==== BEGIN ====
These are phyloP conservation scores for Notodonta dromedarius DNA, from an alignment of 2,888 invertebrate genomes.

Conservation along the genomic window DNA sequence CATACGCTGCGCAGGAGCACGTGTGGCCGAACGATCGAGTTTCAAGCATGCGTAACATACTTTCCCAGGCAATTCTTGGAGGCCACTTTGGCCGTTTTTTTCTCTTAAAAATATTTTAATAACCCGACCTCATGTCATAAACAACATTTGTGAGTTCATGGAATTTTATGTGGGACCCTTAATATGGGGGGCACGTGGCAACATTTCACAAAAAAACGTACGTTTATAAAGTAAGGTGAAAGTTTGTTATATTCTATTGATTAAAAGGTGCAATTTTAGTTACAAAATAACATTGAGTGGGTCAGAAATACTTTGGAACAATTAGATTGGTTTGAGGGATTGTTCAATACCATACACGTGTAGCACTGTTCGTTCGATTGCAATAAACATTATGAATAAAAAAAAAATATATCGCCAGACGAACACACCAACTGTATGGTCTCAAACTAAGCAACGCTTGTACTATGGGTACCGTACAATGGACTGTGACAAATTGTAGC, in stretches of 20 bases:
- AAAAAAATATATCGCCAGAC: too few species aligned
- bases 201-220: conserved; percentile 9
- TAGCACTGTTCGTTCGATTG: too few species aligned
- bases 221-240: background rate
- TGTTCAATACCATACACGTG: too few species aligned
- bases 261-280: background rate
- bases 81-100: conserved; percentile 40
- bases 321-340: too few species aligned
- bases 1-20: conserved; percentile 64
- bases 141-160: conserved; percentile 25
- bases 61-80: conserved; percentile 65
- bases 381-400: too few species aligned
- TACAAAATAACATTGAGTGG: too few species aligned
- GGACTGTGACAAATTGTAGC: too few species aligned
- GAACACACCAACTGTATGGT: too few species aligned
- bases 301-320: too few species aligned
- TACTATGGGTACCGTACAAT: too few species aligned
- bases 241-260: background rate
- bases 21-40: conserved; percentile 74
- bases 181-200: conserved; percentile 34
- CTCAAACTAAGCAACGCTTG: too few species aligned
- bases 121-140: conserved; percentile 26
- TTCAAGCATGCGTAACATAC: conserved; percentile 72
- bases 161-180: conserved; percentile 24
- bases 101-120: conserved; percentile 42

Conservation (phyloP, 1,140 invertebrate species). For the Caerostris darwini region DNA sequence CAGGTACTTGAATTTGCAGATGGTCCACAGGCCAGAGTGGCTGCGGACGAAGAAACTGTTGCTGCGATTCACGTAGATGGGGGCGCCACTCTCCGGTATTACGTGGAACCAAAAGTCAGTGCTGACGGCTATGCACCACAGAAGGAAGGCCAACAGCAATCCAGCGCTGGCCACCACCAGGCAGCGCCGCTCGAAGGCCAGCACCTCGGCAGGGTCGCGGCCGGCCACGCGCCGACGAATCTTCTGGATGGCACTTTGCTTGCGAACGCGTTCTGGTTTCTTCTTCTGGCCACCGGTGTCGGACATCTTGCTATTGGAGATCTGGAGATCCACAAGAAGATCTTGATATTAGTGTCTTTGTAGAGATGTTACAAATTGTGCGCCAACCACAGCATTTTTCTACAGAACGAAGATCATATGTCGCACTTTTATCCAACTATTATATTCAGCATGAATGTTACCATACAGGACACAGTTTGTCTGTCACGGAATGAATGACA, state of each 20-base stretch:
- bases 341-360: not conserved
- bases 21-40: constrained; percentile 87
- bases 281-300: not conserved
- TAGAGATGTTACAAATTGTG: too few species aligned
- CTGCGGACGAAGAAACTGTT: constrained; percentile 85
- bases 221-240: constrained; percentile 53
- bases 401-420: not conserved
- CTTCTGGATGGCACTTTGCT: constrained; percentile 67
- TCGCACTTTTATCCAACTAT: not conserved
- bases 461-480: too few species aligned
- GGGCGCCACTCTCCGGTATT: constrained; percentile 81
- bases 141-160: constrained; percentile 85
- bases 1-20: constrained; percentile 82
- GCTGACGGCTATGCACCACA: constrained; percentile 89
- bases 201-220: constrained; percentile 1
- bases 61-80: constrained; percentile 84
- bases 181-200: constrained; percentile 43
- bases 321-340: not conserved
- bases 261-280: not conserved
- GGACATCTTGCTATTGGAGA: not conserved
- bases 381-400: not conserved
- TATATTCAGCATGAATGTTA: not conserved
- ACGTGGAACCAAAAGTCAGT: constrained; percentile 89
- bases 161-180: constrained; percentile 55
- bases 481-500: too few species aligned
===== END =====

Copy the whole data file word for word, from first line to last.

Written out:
These are phyloP conservation scores for Notodonta dromedarius DNA, from an alignment of 2,888 invertebrate genomes.

Conservation along the genomic window DNA sequence CATACGCTGCGCAGGAGCACGTGTGGCCGAACGATCGAGTTTCAAGCATGCGTAACATACTTTCCCAGGCAATTCTTGGAGGCCACTTTGGCCGTTTTTTTCTCTTAAAAATATTTTAATAACCCGACCTCATGTCATAAACAACATTTGTGAGTTCATGGAATTTTATGTGGGACCCTTAATATGGGGGGCACGTGGCAACATTTCACAAAAAAACGTACGTTTATAAAGTAAGGTGAAAGTTTGTTATATTCTATTGATTAAAAGGTGCAATTTTAGTTACAAAATAACATTGAGTGGGTCAGAAATACTTTGGAACAATTAGATTGGTTTGAGGGATTGTTCAATACCATACACGTGTAGCACTGTTCGTTCGATTGCAATAAACATTATGAATAAAAAAAAAATATATCGCCAGACGAACACACCAACTGTATGGTCTCAAACTAAGCAACGCTTGTACTATGGGTACCGTACAATGGACTGTGACAAATTGTAGC, in stretches of 20 bases:
- AAAAAAATATATCGCCAGAC: too few species aligned
- bases 201-220: conserved; percentile 9
- TAGCACTGTTCGTTCGATTG: too few species aligned
- bases 221-240: background rate
- TGTTCAATACCATACACGTG: too few species aligned
- bases 261-280: background rate
- bases 81-100: conserved; percentile 40
- bases 321-340: too few species aligned
- bases 1-20: conserved; percentile 64
- bases 141-160: conserved; percentile 25
- bases 61-80: conserved; percentile 65
- bases 381-400: too few species aligned
- TACAAAATAACATTGAGTGG: too few species aligned
- GGACTGTGACAAATTGTAGC: too few species aligned
- GAACACACCAACTGTATGGT: too few species aligned
- bases 301-320: too few species aligned
- TACTATGGGTACCGTACAAT: too few species aligned
- bases 241-260: background rate
- bases 21-40: conserved; percentile 74
- bases 181-200: conserved; percentile 34
- CTCAAACTAAGCAACGCTTG: too few species aligned
- bases 121-140: conserved; percentile 26
- TTCAAGCATGCGTAACATAC: conserved; percentile 72
- bases 161-180: conserved; percentile 24
- bases 101-120: conserved; percentile 42

Conservation (phyloP, 1,140 invertebrate species). For the Caerostris darwini region DNA sequence CAGGTACTTGAATTTGCAGATGGTCCACAGGCCAGAGTGGCTGCGGACGAAGAAACTGTTGCTGCGATTCACGTAGATGGGGGCGCCACTCTCCGGTATTACGTGGAACCAAAAGTCAGTGCTGACGGCTATGCACCACAGAAGGAAGGCCAACAGCAATCCAGCGCTGGCCACCACCAGGCAGCGCCGCTCGAAGGCCAGCACCTCGGCAGGGTCGCGGCCGGCCACGCGCCGACGAATCTTCTGGATGGCACTTTGCTTGCGAACGCGTTCTGGTTTCTTCTTCTGGCCACCGGTGTCGGACATCTTGCTATTGGAGATCTGGAGATCCACAAGAAGATCTTGATATTAGTGTCTTTGTAGAGATGTTACAAATTGTGCGCCAACCACAGCATTTTTCTACAGAACGAAGATCATATGTCGCACTTTTATCCAACTATTATATTCAGCATGAATGTTACCATACAGGACACAGTTTGTCTGTCACGGAATGAATGACA, state of each 20-base stretch:
- bases 341-360: not conserved
- bases 21-40: constrained; percentile 87
- bases 281-300: not conserved
- TAGAGATGTTACAAATTGTG: too few species aligned
- CTGCGGACGAAGAAACTGTT: constrained; percentile 85
- bases 221-240: constrained; percentile 53
- bases 401-420: not conserved
- CTTCTGGATGGCACTTTGCT: constrained; percentile 67
- TCGCACTTTTATCCAACTAT: not conserved
- bases 461-480: too few species aligned
- GGGCGCCACTCTCCGGTATT: constrained; percentile 81
- bases 141-160: constrained; percentile 85
- bases 1-20: constrained; percentile 82
- GCTGACGGCTATGCACCACA: constrained; percentile 89
- bases 201-220: constrained; percentile 1
- bases 61-80: constrained; percentile 84
- bases 181-200: constrained; percentile 43
- bases 321-340: not conserved
- bases 261-280: not conserved
- GGACATCTTGCTATTGGAGA: not conserved
- bases 381-400: not conserved
- TATATTCAGCATGAATGTTA: not conserved
- ACGTGGAACCAAAAGTCAGT: constrained; percentile 89
- bases 161-180: constrained; percentile 55
- bases 481-500: too few species aligned